Monday, December 21, 2009

So, last night I had a bad dream.

I dreamed I was working for the US Dept of Agriculture grading hops again. And again it broke my heart and again I walked out.

Let me explain (yeah, I have a blog so I can explain!):

Hops. For those not in an agricultural area, hops are grown primarily for beer, but in prairie times, they were grown next to the front porch for yeast in bread making. It can also be used for making paper. I lived many years of my life in an area where a VERY large percentage of world's hops are grown. The government being the Ruler of all things made and grown, actually sends a guy out to take samples of crops, which are then infinitely and finitely tested, retested and tested again, eventually given a grade, and that grade determines what the grower will be paid for his crop.

For many years, this testing was done in a barely formal lab, by little old white haired ladies, who worked these samples meticulously for 12 hour days, 6 days a week, from a few days after the harvest began and were dried. Grading all of those crops took this crew of grandmas several months.

It was very precise work. Most of the work involved sorting through a gallon sized bucket, with a white board, similar to Corelle dishes, with a pair of 5 to 6 inch long forceps similar to tweezers. There were other steps in the process but this was the most intense and precise step. The grannys would sit at a table and sort through this sample, picking out sticks and other extraneous pieces that brought down the quality, dropping the grade. Sometimes a granny would spend the whole day over one bucket.

For the most part, anyone younger than senior citizen would not be hired for this work. It was hard and far too intense for the young and the dramatically restless. The ladies who returned year after year were always the ones who could be depended on to come in, do the job, show up every day and come back year after year. The men that were hired for the lab were the ones sent out into the fields to collect the samples.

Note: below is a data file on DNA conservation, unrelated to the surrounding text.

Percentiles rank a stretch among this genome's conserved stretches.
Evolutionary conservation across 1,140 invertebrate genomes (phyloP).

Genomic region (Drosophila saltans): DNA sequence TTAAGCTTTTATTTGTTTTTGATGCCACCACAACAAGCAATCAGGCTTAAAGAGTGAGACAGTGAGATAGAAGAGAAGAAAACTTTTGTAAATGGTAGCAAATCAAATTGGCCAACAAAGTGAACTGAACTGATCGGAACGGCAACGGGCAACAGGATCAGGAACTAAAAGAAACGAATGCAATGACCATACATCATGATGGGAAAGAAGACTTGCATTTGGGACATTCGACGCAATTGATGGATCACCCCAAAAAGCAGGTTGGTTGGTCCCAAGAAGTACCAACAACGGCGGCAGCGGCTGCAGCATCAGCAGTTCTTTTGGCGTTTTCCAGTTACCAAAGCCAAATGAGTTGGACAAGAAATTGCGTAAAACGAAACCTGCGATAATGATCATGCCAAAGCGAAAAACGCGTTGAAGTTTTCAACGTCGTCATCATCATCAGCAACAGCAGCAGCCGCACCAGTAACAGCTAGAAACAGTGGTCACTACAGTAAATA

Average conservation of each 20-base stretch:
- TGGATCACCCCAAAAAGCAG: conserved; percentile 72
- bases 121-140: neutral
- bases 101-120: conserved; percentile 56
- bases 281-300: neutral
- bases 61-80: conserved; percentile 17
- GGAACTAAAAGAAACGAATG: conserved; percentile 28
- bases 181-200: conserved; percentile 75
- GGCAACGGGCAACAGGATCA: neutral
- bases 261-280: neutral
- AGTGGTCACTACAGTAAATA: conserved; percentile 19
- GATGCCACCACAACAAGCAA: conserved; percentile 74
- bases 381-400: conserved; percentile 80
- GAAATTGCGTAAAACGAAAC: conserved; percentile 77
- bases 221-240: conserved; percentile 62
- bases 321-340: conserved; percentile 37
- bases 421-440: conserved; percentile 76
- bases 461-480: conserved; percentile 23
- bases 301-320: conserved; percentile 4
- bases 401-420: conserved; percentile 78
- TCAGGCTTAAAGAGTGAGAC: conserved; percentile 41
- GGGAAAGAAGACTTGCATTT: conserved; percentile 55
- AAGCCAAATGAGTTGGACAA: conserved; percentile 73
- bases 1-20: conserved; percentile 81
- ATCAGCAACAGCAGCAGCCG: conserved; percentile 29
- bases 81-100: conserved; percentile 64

After sometime, one of the grandmas might recommend a daughter or a neice, and eventually a younger population worked it's way into the crew. I think it was then discovered that it needn't take several months to accomplish the grading, growers realized they needn't wait so long to discover what they could sell their crop for, because with the younger crew, it might take just a few days to know their grade. So, the whole season would last six weeks to eight weeks, one low production year it was four weeks, instead of six months.

One year, there were several who were brought in through the unemployment office. That was when I came in. I worked one year, not at the meticulous picking, but in the large tub sorting that was divided later into sections for brewing, baking for seed count and other preserved for re-trial. This was actually very dirty work, probably one of the dirtiest jobs in the process. I thought from that first year that I was allergic to the hops, because I would rash horribly in every area of exposed skin, most severly in my underarms. I was told after two months that we were nearly done and they would be calling me back the next year.